‘Your battle wounds are scars upon my heart’, wrote Vera Brittain in a poem to her beloved brother, four days before he died in June 1918. The rediscovery of Testament of Youth has reminded a new generation of the bitter suffering of women as well as men in the terrible madness of the First World War. This, the first anthology of women war poets for over 60 years, will come as a surprise to many. It shows, for example, that women were writing protest poetry before Wilfred Owen and Siegfried Sassoon, and that the view of ‘the women at home’, ignorant and idealistic, was quiet false.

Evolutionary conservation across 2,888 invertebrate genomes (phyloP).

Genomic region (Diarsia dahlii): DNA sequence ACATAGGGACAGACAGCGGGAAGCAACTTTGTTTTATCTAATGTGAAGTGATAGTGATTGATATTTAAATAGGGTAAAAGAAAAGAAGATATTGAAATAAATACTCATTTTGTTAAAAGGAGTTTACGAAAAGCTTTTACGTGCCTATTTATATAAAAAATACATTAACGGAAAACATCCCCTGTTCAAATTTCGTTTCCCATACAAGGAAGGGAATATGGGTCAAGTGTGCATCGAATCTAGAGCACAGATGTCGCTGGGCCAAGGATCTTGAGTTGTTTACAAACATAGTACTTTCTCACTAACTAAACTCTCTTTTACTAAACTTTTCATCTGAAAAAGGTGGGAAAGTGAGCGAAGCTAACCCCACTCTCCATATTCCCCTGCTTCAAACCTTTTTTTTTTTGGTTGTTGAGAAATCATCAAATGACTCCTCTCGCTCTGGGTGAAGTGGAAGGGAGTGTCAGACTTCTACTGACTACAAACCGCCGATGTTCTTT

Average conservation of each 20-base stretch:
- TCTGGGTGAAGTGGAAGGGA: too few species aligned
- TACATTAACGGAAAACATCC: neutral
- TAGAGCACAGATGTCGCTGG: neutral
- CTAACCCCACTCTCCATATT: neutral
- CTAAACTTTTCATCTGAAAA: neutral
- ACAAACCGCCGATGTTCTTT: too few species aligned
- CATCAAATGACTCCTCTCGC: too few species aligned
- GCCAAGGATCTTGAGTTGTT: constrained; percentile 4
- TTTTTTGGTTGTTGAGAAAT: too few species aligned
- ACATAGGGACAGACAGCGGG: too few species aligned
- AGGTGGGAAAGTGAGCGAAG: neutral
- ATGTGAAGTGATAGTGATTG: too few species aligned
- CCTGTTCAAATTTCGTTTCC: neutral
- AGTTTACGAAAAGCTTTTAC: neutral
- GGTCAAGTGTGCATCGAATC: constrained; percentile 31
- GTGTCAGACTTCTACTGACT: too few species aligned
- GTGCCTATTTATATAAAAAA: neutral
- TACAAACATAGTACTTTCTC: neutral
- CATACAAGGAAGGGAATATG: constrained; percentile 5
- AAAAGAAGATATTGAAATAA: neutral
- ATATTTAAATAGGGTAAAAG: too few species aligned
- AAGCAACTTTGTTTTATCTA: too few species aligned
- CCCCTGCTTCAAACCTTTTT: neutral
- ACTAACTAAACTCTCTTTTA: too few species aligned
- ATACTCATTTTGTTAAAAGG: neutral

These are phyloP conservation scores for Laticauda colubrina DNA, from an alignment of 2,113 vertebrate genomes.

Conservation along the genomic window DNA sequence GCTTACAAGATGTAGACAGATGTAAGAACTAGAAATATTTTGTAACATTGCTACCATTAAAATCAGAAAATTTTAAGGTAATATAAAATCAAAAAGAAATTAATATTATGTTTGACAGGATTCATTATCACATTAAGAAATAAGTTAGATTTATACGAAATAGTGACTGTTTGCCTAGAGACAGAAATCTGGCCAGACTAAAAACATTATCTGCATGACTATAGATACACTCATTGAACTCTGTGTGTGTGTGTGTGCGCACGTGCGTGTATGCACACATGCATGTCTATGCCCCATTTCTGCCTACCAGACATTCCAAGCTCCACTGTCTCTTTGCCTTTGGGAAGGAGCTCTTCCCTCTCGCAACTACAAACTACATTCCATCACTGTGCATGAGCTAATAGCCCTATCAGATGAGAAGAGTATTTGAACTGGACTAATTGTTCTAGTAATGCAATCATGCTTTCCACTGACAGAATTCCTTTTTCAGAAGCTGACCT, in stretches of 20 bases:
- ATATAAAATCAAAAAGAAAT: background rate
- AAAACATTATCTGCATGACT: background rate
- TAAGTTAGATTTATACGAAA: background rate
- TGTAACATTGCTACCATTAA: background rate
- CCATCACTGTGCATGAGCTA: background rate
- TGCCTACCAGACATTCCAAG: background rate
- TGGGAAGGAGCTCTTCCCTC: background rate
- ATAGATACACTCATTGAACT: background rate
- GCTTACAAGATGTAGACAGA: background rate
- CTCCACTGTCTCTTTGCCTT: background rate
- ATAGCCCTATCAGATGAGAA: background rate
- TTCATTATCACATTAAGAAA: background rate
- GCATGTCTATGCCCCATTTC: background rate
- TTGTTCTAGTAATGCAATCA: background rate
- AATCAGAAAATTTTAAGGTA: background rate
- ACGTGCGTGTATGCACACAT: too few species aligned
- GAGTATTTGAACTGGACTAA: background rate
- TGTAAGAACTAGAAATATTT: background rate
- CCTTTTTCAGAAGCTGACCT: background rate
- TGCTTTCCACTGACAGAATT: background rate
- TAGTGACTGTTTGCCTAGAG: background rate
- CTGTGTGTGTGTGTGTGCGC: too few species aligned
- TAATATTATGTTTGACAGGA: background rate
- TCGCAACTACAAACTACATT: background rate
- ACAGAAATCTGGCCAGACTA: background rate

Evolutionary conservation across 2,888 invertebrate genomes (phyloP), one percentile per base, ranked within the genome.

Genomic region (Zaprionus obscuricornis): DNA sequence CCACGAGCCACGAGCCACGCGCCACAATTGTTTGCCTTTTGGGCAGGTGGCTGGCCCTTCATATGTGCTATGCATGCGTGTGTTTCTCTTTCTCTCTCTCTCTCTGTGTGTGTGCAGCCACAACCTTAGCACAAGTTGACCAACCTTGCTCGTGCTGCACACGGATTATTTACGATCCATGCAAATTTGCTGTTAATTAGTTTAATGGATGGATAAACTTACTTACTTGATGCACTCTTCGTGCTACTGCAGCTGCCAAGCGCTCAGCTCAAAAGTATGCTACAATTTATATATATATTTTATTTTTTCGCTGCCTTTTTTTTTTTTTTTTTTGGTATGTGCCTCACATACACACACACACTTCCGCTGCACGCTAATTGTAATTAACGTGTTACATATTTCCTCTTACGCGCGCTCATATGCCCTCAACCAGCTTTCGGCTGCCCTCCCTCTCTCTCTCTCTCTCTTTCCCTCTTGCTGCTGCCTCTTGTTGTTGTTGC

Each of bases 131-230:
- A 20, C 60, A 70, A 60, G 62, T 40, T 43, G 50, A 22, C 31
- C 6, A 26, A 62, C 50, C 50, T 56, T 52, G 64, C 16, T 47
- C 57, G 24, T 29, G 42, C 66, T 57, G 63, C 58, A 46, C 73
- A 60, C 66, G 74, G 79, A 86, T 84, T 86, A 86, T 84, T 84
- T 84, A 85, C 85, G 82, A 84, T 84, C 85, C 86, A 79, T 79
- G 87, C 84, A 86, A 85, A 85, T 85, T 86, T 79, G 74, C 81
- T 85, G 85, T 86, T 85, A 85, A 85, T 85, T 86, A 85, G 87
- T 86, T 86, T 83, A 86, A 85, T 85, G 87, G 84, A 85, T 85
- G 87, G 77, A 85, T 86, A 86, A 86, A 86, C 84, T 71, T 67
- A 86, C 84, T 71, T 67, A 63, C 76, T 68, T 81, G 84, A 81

Many of these poems come out of direct experiences of nursing the victims of trench warfare, or the pain of lovers, brothers, sons lost. Some of the poets are well known: Nancy Cunard, Rose Macaulay, Charlotte Mew, Alice Meynell, Edith Nesbit, Edith Sitwell, Marie Stopes, Katharine Tynan; others will be less familiar. But here, as elsewhere, ‘the poetry is in the pity’ – a moving record of women’s experience of war.